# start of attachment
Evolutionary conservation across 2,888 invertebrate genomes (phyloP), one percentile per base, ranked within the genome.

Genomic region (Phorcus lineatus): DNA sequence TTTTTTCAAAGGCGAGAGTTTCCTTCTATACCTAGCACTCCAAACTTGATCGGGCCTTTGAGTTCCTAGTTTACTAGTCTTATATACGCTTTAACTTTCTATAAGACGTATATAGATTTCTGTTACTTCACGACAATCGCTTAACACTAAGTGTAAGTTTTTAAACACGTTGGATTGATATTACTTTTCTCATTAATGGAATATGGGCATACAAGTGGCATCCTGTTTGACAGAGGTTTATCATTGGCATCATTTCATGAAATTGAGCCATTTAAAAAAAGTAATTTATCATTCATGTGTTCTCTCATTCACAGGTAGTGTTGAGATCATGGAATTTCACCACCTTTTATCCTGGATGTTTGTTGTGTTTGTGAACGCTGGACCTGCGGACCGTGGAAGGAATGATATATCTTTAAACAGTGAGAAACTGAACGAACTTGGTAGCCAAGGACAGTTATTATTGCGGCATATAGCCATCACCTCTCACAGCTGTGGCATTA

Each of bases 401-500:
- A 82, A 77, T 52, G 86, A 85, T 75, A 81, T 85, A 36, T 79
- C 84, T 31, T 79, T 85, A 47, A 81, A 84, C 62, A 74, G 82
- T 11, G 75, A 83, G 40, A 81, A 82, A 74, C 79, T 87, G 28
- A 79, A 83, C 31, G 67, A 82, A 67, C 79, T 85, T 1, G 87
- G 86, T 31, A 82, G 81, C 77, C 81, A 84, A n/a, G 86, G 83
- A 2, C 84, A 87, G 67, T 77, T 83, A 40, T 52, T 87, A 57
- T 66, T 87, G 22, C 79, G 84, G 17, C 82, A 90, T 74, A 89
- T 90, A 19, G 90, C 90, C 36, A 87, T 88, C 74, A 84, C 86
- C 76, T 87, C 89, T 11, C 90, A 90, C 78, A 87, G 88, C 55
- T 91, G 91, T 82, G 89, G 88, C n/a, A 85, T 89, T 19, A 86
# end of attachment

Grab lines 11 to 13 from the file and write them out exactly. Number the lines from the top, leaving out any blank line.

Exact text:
- T 90, A 19, G 90, C 90, C 36, A 87, T 88, C 74, A 84, C 86
- C 76, T 87, C 89, T 11, C 90, A 90, C 78, A 87, G 88, C 55
- T 91, G 91, T 82, G 89, G 88, C n/a, A 85, T 89, T 19, A 86